- Global Ethics Review: The Model International Mobility Convention 2.0, with Michael Doyle
How can we make migration more ethical? Columbia University's Professor Michael Doyle, also a senior fellow at Carnegie Council, discusses the Model International Mobility Convention (MIMC), which is focused on creating "a better set of rules for the movement of people across borders." Doyle and host Alex Woodson also touch on the Biden administration and the situation at the U.S.-Mexico border and how the COVID-19 pandemic has affected migration across the world.
- The Doorstep: The U.S. & Latin America under Joe Biden with the Wilson Center's Cynthia Arnson
What will a Biden administration mean for Latin America? In this week's "Doorstep," hosts Tatiana Serafin and Nikolas Gvosdev are joined by the Wilson Center's Cynthia Arnson to speak about how events unfolding in Latin American will affect U.S. demographics and politics in 2021 and beyond. With climate change as a centerpiece of his foreign policy agenda, how will Biden approach Brazil? How will his polices differ from Trump when it comes to Venezuela, Cuba, and Central America? How are youth movements in Latin America influencing and inspiring protests happening across the U.S.?
- The Living Legacy of WWI: Forgotten Aspects of the Western Hemisphere & WWI, with Richard Millett
"Unknown to the rest of America, we had one regiment of Puerto Ricans in Puerto Rico which was totally integrated. The rest of the military was segregated, and the Puerto Rican regiment was integrated." Military historian Richard Millett discusses some surprising and neglected aspects of the Hispanic experience in World War I, along with the war's impact on the United States' relationship with its Latin American allies.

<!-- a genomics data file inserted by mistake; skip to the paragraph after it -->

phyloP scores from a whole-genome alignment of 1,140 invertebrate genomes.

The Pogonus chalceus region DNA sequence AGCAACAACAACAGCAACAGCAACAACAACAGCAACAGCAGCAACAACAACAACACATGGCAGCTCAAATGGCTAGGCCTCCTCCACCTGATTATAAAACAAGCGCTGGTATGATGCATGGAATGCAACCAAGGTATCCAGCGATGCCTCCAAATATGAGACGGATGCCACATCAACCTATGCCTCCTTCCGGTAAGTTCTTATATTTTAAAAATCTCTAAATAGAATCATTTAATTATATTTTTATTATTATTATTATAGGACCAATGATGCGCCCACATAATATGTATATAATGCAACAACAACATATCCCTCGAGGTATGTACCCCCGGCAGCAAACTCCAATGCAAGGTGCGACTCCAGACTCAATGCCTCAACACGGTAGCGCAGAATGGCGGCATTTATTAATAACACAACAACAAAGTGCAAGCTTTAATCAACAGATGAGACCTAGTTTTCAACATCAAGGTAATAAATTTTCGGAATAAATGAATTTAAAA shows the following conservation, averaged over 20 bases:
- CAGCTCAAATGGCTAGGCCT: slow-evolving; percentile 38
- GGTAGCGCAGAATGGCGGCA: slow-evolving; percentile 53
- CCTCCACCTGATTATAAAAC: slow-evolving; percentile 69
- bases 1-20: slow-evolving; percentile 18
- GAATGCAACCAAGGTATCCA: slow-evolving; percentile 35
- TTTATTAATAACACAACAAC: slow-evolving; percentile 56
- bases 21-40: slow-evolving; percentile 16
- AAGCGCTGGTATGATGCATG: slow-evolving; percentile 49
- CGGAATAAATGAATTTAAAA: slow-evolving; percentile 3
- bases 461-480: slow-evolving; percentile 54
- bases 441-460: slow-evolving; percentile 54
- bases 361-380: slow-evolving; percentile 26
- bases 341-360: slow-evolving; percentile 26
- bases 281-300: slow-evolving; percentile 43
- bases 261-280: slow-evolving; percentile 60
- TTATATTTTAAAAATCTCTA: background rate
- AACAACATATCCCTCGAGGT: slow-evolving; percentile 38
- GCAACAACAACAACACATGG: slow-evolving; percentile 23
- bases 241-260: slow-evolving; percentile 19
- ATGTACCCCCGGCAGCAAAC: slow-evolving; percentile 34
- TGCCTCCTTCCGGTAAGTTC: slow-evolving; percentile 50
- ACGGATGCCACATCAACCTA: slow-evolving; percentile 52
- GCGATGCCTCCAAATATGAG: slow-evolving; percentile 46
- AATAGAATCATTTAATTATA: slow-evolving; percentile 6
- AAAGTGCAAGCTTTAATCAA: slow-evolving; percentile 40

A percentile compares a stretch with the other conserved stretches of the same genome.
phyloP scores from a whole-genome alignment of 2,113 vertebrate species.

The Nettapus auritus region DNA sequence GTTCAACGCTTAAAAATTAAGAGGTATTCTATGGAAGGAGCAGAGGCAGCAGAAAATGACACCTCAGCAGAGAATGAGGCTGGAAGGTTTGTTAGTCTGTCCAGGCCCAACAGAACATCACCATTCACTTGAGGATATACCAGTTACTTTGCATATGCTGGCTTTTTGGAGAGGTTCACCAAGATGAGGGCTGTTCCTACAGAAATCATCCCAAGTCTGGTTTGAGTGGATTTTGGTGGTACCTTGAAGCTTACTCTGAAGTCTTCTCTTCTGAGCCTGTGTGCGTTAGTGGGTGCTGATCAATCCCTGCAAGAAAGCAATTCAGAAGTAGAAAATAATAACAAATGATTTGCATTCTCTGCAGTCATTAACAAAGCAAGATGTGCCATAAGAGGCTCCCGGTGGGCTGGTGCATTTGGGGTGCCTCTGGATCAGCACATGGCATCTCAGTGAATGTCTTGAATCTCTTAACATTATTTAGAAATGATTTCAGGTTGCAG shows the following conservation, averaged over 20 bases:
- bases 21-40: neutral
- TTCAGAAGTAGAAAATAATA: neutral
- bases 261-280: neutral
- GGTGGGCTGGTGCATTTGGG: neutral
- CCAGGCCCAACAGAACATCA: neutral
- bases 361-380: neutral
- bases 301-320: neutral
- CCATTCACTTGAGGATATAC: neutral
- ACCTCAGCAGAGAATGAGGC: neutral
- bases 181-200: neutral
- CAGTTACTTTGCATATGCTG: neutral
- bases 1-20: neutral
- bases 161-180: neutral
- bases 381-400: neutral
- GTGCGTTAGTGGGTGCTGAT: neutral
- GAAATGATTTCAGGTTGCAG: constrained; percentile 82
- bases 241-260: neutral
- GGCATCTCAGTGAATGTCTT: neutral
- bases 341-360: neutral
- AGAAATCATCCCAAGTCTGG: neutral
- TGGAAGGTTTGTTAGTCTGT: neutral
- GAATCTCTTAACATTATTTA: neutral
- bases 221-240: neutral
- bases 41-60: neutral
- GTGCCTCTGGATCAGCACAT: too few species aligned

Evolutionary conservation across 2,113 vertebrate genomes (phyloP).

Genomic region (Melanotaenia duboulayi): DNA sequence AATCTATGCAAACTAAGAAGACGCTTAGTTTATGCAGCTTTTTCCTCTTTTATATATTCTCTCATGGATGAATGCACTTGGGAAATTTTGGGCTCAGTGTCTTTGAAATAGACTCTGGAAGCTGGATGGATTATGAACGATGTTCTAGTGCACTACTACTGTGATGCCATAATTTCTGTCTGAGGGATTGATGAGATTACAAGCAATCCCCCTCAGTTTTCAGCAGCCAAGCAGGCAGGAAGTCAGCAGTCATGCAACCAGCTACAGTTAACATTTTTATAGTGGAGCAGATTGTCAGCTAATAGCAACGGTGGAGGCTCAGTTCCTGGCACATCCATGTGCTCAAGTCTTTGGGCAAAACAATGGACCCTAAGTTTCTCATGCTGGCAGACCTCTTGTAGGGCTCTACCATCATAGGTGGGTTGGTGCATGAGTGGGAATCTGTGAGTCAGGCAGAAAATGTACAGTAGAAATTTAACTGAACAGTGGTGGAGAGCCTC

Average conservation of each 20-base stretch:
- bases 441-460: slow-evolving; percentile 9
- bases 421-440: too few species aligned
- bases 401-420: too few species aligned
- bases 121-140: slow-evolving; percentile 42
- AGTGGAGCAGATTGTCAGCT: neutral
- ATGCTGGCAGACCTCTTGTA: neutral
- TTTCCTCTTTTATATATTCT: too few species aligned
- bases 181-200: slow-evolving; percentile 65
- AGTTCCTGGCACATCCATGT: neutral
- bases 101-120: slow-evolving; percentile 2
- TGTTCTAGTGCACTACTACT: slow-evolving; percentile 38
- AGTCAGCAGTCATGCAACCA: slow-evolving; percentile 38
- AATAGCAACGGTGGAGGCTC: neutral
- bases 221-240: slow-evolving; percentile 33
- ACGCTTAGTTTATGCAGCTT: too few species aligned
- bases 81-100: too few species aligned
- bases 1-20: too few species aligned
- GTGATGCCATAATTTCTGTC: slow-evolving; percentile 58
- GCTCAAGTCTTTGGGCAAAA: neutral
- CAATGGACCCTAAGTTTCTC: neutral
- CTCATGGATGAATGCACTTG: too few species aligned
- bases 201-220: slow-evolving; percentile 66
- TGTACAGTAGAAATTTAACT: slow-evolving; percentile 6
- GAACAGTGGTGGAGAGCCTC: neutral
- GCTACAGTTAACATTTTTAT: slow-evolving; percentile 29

- Women's Rights are Human Rights: Global Challenges to Reproductive Health
How will the Trump presidency affect women's rights, not only in the U.S. but around the world? Will the Sustainable Development Goals really succeed in improving women's health and reducing gender inequalities? Emotions run high on these issues. How can we find common ground? Don't miss this important discussion.
- Brazil as an Emerging Environmental Donor
Under the banner of solidarity diplomacy, Brazil is spreading its homegrown development innovations, including biofuel technologies.
- Global Ethics Corner: A Force for Good or Evil? Google Maps and Border Wars
Border disputes have been around for thousands of years, but in the age of Google Maps, they are taking on another dimension. Does Google bear any responsibility if a conflict arises because of borders it has drawn? Or should we all realize that these maps are just for "entertainment"?
- Obama's Tricky Trip to El Salvador
Coming into office, Obama seemed to be in tune with Latin America in terms of economic policy, but the Trans-Pacific Partnership negotiations indicate an about-face.
- Las Presidentas
A new era in Latin America or status quo in another form? While female politicians' success in Latin American elections is laudable, this trend does not necessarily herald either the end of machismo or a new dawn for women's liberation in the region.
- Obama's Grade on Trade: B
Beyond the uncertain fate of trade agreements left over from the Bush years, President Obama has yet to implement the promises for trade reform he made on the campaign trail.
- The Means of Reproduction: Sex, Power, and the Future of the World
Michelle Goldberg exposes the global war on women's reproductive rights and its disastrous and unreported consequences for the future of global development.
- Remittances Are No Free Lunch
Remittances from migrants and foreign workers have skyrocketed in recent years as technological advances have made it easier to wire mom and dad a few bucks. While a lot of money is changing hands, it's unclear whether the effect of remittances in the recipient country is a net positive or negative.
- Rubberband Humanitarianism [Abstract]
Bruce Nichols explores the way in which the concept of humanitarian aid has been stretched beyond recognition for political ends.
- Confronting Revolution in Nicaragua: U.S. and Canadian Responses (Case Study #7)
From 1977 to 1989, the period of the Carter and Reagan administrations, Canada did not support the U.S.-backed Contra rebels; their policy rested on differing views about human rights and their place in foreign policy.